Radical Listening: A Key to Therapeutic Success By Andrew Dib, MA on 1/4/23 - 11:07 AM

The space between musical notes is called an interval, I just learned. French composer Claude Debussy described music as “the space between the notes.” Without the space between, it would just be a cacophony of noise. The space allows for the notes to resonate and reverberate and mature into their fullness of expression. It gives room for relativity and reflection and response. This analogy could be applied to many things in life to improve their experience and outcome: dialogue, relationships, life, and psychotherapy.

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Being untrained in the art and technicalities of music, I listen to and appreciate music more intuitively. I hear the Gestalt of the composition or song rather than attempting to discern the nuance of their parts. Knowing this about music, and then extending it analogously to other areas of life, clarifies and shines a light on the “space between” in some illuminating ways.

Competing for Space in Relationships

Sometimes in relationship conflict, when two people are vying for space to be heard, there are times when there is little space for absorption, reflection, and appreciation of the other. Defensiveness and/or attack predominate. Or sometimes one person needs space and the other does not provide it, pursuing relentlessly, forcing the other into either complete retreat and shutdown, or drawing them reluctantly into defensive engagement. It is a simultaneous and continual banging of pots and pans and blasting of horns with no space in between.

In this particularly heated kind of context, creating “space between” facilitates relative quiet and calm. It allows for reflection time. It provides the opportunity to digest the other’s words, and for words of retort to be more considered and chosen. It gives feelings time to catch up. It allows each to be heard and seen. For the uninitiated or unaccustomed, to break through requires the practice of self-reflection and awareness raising. It also requires getting in touch with one’s bodily sensations to change the state of one’s nervous system. The space between — the intervals — needs to be conscientiously placed in between the notes, just as in the writing of a piece of music, like the unfolding of an experimental jazz set.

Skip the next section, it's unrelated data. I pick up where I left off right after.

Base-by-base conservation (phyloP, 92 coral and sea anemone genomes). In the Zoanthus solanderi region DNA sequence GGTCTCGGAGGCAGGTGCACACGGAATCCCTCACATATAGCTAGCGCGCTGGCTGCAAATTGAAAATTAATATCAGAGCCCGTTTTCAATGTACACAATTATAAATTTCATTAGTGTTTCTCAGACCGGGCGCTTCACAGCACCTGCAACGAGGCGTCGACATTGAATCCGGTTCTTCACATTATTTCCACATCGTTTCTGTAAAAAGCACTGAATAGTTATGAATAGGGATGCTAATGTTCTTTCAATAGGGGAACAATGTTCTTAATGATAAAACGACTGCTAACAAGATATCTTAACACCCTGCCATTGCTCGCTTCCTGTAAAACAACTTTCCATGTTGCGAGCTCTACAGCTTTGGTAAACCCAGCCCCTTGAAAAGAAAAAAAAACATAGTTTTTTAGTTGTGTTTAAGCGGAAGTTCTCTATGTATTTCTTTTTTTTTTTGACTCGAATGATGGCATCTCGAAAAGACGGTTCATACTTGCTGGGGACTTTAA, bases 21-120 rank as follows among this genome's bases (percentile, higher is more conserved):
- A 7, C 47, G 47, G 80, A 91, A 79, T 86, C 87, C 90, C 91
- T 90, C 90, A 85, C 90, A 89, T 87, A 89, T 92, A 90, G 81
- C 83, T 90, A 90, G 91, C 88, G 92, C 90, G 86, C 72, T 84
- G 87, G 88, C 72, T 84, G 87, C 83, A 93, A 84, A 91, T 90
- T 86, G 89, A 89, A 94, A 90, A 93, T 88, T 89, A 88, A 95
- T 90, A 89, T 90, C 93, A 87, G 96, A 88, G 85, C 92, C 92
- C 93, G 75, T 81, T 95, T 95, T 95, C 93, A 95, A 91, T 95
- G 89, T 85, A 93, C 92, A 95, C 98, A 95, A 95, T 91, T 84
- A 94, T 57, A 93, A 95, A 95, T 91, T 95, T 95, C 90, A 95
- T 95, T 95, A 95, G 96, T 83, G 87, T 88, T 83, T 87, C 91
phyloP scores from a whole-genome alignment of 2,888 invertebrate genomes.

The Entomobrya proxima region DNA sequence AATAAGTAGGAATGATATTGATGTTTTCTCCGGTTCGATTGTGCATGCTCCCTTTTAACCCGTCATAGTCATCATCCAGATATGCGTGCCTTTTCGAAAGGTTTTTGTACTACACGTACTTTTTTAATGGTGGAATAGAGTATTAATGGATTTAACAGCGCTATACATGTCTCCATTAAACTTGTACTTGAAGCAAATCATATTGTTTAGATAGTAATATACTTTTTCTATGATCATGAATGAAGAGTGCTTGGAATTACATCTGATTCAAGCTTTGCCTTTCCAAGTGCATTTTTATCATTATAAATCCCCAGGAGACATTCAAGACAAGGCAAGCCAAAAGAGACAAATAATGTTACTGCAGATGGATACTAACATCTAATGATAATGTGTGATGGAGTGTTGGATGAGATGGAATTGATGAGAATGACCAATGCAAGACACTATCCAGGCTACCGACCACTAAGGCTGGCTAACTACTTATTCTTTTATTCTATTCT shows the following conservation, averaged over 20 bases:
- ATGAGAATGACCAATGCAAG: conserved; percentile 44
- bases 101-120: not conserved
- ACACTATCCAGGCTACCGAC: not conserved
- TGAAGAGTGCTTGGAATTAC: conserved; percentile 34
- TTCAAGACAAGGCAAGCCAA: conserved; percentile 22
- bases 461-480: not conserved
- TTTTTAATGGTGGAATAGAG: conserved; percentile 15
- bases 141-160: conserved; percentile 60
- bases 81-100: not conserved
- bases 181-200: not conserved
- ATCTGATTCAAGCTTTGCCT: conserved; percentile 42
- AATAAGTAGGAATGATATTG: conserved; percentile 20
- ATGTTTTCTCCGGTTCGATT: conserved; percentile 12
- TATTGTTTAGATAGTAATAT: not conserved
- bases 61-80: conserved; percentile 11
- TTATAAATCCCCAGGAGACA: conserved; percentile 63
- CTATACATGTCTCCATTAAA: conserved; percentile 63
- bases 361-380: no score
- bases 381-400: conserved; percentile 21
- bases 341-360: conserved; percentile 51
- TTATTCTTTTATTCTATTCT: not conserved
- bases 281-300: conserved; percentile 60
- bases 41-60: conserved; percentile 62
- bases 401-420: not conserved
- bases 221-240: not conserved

Sexual Abuse and the Need to be Heard

I was inspired to think about the space between in a relatively new job I am working in. It is in a community legal clinic providing counselling support to adult survivors of sexual abuse. For many of these clients, it is the first time they have spoken about their childhood abuse, particularly in any detail. They trust us, the intake team, counsellors and lawyers, especially considering most of our work is done on the telephone. In most cases, clients and staff never even meet face to face.

Being in this new role and working within a new modality for me (telephone-based counselling), I have been in observer mode, taking in the similarities and differences to my previous counselling roles and clientele. I noticed a tendency in some clients to talk ceaselessly and seemingly uninterruptedly for the full hour, quite easily and without allowing anything much in return from me. I can sometimes barely get a word in edgeways. How dare they! Are they not aware of the wisdom and insight they are missing out on? Did they not come here for my well-honed techniques of reflection and Socratic enquiry? My gifts are going to waste! I am not here to just listen! Besides, I have got a wealth of experiential Gestalt learnings to practice (I am currently a student of this art).